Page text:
I really don't have an opinion about this... OTHER than to say usually it's "Luck" that you already have a card in play which "sometimes" allows you to do something else with some of your cards

For multi usage, again refering to Microcosm, Duel Masters, Valley of kings, pixel tactics. Of course, Glory to Rome and Impulse could fit in that category too. For example, microcosm action cards has the following usages:

1- Gives an action text ability
2- Gives an icon to boost other actions
3- Gives a scoring method to make points
4- Gives a color to the card which can affect scoring.

Quote:
It might be that you do in fact always create multi-use cards, but I can't see a reason for denying yourself the choice there.

It's basically to avoid searching for mechanics and components. Like they say "Restrictions brings creativity". I have many ideas that wanders in limbo without any possibility of becoming a reality, because I have not found THE mechanics that is going to make the game work. So I need to play and learn new games for years before I can eventually stumble on that mechanism if it exists.

So the idea of restraining components and mechanism could be comparable to the exploration of inner space instead of outer space. You define your self a frame of constraints and explore all possible variations under those constraints.

Quote:
I do agree with you that limiting oneself to these constraints for all of ones games might not be the best idea,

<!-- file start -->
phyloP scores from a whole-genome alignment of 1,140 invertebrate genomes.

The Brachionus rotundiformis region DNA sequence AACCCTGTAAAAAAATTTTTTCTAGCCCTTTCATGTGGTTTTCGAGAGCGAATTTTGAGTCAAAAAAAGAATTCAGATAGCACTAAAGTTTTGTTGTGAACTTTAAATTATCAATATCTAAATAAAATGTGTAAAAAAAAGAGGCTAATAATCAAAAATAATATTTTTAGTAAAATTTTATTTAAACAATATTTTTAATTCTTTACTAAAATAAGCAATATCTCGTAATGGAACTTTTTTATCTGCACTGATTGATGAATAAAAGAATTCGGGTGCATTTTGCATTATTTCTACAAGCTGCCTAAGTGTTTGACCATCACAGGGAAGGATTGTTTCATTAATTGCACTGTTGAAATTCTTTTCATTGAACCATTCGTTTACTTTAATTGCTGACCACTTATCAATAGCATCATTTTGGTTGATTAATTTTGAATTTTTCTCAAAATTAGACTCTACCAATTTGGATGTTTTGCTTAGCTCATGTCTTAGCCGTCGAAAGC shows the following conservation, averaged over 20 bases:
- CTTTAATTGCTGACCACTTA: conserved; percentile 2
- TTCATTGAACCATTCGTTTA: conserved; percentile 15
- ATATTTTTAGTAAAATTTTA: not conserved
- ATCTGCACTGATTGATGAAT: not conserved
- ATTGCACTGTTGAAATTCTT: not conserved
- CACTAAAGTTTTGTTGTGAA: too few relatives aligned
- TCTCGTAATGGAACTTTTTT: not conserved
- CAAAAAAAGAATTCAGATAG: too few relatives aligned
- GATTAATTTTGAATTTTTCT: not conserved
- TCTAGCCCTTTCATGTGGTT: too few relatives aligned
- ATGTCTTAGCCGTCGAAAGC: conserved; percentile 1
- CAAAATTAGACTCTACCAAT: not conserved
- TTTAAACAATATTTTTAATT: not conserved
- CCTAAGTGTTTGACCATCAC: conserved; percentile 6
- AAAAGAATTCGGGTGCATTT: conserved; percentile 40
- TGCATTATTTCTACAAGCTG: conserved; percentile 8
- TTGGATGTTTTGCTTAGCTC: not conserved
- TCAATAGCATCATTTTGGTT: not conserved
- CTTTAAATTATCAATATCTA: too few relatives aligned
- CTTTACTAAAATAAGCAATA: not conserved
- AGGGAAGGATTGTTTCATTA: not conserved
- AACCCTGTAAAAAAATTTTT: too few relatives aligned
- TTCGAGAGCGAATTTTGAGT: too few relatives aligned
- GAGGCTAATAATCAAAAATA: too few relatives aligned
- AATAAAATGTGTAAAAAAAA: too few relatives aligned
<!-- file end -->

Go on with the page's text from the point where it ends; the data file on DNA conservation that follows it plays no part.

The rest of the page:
I might not be able to implement all game ideas, but by simply browsing at my list I could easily find a dozen of fit. And as they say, 12 is bigger than 0. Still, it does not garanty me that those 12 idea will be successful, I could still have issues designing those game. But at least I'll be searching for a solution within the box instead of outside the box.

Quote:
I'm not saying it's an "advantage"... I'm saying that it leads to deeper strategy with player counts four (4) or greater.

The problem with 3+ games is that it leads to political games. So it's the relationship between the players that will decide the fate of the game. With 2 players, the losing player must have a way to overcome his opponent, he cannot rely on others. Therefore the game require more depth and path to succeed to make that kind of catch up possible.

Quote:
I think "Kingmaking" is only seen in games with "Player Elimination".

Nope, my father actually kingmaked in catan. It's present in all political games

----------------------------------------------------------------------------

Political Game